[Image: Tesla]

Steph Willems
Steph Willems

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  • Varezhka I have still yet to see a Malibu on the road that didn't have a rental sticker. So yeah, GM probably lost money on every one they sold but kept it to boost their CAFE numbers.I'm personally happy that I no longer have to dread being "upgraded" to a Maxima or a Malibu anymore. And thankfully Altima is also on its way out.
  • Tassos Under incompetent, affirmative action hire Mary Barra, GM has been shooting itself in the foot on a daily basis.Whether the Malibu cancellation has been one of these shootings is NOT obvious at all.GM should be run as a PROFITABLE BUSINESS and NOT as an outfit that satisfies everybody and his mother in law's pet preferences.IF the Malibu was UNPROFITABLE, it SHOULD be canceled.More generally, if its SEGMENT is Unprofitable, and HALF the makers cancel their midsize sedans, not only will it lead to the SURVIVAL OF THE FITTEST ones, but the survivors will obviously be more profitable if the LOSERS were kept being produced and the SMALL PIE of midsize sedans would yield slim pickings for every participant.SO NO, I APPROVE of the demise of the unprofitable Malibu, and hope Nissan does the same to the Altima, Hyundai with the SOnata, Mazda with the Mazda 6, and as many others as it takes to make the REMAINING players, like the Excellent, sporty Accord and the Bulletproof Reliable, cheap to maintain CAMRY, more profitable and affordable.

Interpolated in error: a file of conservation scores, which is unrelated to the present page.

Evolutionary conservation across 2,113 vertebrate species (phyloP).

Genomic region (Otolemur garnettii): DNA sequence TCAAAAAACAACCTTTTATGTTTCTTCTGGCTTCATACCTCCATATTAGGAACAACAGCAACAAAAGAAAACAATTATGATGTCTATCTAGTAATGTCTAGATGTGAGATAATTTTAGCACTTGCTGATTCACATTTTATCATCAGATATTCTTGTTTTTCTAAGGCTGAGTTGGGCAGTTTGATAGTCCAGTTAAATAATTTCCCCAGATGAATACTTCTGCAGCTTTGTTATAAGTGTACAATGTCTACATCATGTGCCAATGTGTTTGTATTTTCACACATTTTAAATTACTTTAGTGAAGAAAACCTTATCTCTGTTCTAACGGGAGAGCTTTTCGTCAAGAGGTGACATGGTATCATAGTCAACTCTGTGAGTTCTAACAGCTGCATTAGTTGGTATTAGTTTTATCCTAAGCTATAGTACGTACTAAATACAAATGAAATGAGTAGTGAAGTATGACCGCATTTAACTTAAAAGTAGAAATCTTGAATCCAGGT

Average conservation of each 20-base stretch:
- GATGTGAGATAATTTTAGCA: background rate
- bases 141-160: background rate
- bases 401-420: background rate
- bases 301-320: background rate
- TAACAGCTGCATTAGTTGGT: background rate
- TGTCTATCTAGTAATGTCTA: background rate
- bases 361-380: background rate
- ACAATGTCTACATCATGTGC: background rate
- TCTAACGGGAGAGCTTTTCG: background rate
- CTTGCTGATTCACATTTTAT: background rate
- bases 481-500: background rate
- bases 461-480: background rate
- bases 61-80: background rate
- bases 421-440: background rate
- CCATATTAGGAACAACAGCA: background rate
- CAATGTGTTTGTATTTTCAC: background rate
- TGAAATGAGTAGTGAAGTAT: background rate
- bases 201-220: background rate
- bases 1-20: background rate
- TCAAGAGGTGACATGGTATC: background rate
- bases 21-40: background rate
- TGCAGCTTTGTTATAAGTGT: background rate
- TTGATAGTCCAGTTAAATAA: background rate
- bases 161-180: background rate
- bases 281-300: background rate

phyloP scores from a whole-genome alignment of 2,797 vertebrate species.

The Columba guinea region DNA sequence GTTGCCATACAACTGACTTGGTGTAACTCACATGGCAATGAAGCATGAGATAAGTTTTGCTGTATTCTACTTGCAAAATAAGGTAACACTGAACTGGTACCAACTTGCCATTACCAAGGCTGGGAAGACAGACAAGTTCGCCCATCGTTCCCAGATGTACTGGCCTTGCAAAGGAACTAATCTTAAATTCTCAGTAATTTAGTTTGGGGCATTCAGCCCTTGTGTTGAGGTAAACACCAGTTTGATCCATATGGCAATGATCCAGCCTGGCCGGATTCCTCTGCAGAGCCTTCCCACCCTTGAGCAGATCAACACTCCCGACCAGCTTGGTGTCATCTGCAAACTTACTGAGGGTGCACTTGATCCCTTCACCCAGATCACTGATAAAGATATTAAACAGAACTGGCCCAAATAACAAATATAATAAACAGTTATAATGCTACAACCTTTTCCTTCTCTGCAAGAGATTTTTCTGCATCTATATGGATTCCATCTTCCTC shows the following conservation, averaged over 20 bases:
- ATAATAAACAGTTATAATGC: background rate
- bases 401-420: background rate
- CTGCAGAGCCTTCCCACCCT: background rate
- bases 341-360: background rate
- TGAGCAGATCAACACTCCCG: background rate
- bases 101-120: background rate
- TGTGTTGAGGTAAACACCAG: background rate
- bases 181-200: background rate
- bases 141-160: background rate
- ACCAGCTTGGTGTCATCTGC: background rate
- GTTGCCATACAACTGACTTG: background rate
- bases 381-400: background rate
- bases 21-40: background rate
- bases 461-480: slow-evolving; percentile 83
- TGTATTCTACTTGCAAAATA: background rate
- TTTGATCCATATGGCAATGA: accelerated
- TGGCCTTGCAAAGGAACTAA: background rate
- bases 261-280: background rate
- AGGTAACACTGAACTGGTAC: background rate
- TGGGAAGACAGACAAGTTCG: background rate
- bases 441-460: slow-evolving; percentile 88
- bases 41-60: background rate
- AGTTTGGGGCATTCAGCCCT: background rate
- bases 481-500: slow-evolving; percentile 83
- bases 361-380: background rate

• GregLocock Car companies can only really sell cars that people who are new car buyers will pay a profitable price for. As it turns out fewer and fewer new car buyers want sedans. Large sedans can be nice to drive, certainly, but the number of new car buyers (the only ones that matter in this discussion) are prepared to sacrifice steering and handling for more obvious things like passenger and cargo space, or even some attempt at off roading. We know US new car buyers don't really care about handling because they fell for FWD in large cars.
  • Slavuta Why is everybody sweating? Like sedans? - go buy one. Better - 2. Let CRV/RAV rust on the dealer lot. I have 3 sedans on the driveway. My neighbor - 2. Neighbors on each of our other side - 8 SUVs.
  • Theflyersfan With sedans, especially, I wonder how many of those sales are to rental fleets. With the exception of the Civic and Accord, there are still rows of sedans mixed in with the RAV4s at every airport rental lot. I doubt the breakdown in sales is publicly published, so who knows... GM isn't out of the sedan business - Cadillac exists and I can't believe I'm typing this but they are actually decent - and I think they are making a huge mistake, especially if there's an extended oil price hike (cough...Iran...cough) and people want smaller and hybrids. But if one is only tied to the quarterly shareholder reports and not trends and the big picture, bad decisions like this get made.